I attended a presentation titled, “Overdoses and Other Taxing Toxicology,” presented by Kennon Heard, MD, of the University of Colorado Department of Emergency Medicine and the Rocky Mountain Poison and Drug Center. He updated HM13 attendees on current overdose management in a rapid-fire, question-and-answer format.
Here is a summary of Dr. Heard’s key points:
- Modest QTc prolongation can be common after many overdoses, but most do not require prolonged cardiac monitoring. The key is to optimize electrolytes, such as magnesium, phosphorus, and potassium, and to treat other effects caused by the overdose, such as central nervous depression.
- Bath salts are not truly bath salts or plant food, but are actually substituted amphetamines. Treatment is mainly supportive, similar to methamphetamine overdose. Most patients do not require treatment, but providers may need to treat for agitation, seizures or rhabdomyolysis.
- Physicians need to remember to treat the symptoms, not necessarily the poisons. First, you may not always be able to accurately identify the poison--there can be both false positives and false negatives on toxicology screens. Second, co-ingestions are common and again may not be easily identified. Toxidromes are specific, but not sensitive.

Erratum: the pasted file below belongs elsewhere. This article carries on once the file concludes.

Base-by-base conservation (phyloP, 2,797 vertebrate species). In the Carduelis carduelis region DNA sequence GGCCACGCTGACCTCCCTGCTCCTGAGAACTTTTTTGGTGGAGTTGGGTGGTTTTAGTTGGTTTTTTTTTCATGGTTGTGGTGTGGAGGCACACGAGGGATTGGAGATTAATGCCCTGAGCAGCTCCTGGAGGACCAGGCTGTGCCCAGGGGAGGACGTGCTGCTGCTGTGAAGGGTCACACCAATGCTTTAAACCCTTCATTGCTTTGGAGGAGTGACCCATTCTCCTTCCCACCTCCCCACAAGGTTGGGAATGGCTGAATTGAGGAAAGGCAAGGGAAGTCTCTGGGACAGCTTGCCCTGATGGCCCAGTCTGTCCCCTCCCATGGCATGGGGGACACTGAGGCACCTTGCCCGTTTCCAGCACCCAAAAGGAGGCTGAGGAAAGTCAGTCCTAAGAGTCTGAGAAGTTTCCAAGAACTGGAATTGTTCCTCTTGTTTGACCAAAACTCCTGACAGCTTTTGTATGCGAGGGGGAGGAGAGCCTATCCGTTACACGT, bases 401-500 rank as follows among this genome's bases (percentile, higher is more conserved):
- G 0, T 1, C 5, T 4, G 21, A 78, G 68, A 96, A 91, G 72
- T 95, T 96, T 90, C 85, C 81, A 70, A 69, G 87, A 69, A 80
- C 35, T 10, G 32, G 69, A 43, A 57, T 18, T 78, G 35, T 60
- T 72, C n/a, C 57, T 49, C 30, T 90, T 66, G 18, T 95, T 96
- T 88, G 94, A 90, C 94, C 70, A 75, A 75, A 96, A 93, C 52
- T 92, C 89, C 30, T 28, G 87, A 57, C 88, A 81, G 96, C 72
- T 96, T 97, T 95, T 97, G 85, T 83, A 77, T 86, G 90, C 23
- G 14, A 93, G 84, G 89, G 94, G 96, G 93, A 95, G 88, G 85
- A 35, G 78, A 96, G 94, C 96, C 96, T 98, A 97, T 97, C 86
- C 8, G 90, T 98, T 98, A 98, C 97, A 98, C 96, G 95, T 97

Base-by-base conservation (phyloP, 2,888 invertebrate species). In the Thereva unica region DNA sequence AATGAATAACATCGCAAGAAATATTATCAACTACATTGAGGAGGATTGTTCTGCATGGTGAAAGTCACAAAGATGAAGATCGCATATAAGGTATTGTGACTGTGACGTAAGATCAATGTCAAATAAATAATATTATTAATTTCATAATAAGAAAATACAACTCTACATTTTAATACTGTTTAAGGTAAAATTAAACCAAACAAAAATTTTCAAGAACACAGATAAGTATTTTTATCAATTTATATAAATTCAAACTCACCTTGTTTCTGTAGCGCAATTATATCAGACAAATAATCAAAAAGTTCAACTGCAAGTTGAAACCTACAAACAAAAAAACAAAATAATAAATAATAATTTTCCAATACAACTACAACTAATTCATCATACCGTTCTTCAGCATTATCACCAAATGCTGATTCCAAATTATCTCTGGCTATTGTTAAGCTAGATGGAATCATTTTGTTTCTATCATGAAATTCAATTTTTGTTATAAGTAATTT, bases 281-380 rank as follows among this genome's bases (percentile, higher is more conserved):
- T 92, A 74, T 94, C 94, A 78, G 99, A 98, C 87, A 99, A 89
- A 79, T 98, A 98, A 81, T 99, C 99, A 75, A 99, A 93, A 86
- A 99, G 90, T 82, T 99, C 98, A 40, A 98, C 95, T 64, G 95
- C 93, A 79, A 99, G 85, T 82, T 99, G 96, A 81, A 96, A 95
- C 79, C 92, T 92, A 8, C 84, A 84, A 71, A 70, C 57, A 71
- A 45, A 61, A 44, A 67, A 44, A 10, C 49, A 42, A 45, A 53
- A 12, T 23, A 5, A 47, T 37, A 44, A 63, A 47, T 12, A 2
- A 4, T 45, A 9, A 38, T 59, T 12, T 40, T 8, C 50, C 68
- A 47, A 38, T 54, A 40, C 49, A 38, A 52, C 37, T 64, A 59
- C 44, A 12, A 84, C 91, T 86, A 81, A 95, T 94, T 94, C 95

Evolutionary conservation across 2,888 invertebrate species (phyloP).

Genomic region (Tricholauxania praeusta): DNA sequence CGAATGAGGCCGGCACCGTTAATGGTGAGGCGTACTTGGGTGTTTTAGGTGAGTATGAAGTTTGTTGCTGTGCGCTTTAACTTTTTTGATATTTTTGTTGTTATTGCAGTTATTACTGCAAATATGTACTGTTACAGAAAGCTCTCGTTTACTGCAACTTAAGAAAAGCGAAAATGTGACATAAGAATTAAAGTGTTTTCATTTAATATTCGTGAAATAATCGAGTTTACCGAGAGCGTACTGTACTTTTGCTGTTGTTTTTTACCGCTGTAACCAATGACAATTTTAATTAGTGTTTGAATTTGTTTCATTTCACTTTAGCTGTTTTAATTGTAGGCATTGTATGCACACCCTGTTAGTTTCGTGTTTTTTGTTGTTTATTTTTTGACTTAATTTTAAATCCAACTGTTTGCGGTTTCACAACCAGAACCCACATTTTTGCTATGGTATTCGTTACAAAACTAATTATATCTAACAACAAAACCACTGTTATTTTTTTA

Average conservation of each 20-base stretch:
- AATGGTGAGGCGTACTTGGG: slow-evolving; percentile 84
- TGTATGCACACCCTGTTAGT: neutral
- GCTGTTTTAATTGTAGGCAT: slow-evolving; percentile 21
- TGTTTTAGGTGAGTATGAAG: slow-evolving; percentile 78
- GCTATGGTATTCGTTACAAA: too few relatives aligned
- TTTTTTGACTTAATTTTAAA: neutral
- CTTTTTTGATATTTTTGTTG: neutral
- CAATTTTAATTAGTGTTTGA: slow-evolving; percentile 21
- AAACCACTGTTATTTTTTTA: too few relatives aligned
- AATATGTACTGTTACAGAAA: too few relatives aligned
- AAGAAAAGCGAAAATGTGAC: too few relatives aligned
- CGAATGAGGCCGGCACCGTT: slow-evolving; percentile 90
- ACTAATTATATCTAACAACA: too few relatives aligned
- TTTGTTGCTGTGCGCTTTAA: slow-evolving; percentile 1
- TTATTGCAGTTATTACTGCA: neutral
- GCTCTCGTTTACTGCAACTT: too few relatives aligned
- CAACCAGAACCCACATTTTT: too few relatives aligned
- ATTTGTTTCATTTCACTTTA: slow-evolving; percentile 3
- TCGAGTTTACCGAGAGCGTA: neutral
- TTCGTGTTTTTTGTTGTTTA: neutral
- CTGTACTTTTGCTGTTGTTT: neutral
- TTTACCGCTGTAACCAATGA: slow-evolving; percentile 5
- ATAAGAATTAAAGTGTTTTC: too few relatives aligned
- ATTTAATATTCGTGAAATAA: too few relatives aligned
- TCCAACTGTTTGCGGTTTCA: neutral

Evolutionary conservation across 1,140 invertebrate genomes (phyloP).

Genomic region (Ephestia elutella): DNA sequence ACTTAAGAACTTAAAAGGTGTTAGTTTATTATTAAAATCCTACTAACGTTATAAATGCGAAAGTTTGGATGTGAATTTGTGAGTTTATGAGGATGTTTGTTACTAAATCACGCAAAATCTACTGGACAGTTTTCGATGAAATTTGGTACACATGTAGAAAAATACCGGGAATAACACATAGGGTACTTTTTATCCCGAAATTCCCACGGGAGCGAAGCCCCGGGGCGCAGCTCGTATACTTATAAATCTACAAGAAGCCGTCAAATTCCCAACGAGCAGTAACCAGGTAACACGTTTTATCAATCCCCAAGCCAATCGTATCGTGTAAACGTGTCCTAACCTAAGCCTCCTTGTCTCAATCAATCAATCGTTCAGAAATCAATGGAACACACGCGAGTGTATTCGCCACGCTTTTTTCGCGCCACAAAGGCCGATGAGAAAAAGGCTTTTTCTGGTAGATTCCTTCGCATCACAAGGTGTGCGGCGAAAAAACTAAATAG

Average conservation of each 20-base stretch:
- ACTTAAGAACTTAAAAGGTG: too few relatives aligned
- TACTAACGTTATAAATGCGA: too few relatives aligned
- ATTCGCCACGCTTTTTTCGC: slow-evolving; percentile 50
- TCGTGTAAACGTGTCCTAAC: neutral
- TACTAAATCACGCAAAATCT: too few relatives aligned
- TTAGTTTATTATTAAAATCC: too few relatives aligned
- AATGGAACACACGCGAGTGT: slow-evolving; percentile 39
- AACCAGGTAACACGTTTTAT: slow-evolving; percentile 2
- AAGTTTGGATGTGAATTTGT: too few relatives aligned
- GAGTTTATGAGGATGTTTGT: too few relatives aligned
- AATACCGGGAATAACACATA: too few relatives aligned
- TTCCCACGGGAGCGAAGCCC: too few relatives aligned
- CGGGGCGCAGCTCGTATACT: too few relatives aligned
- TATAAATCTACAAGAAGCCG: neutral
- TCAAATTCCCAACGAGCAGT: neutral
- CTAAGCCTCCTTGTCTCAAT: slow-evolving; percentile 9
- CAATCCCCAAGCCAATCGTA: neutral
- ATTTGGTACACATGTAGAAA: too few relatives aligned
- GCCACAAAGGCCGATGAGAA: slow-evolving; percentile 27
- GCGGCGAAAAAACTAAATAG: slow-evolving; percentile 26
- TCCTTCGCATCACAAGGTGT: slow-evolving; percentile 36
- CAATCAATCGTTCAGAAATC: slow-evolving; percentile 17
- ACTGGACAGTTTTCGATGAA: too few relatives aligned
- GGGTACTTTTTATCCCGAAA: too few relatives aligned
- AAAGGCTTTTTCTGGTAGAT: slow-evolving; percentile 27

- Current acetaminophen overdose management is to treat based on clinical endpoints, rather than on a time-based protocol. Treat until all acetaminophen has been metabolized and markers of liver injury, such as liver enzymes and coagulation factors, are improving. TH
Dr. O’Callaghan is pediatric hospitalist and clinical assistant professor of pediatrics at Seattle Children’s Hospital and the University of Washington School of Medicine. He also is a Team Hospitalist member.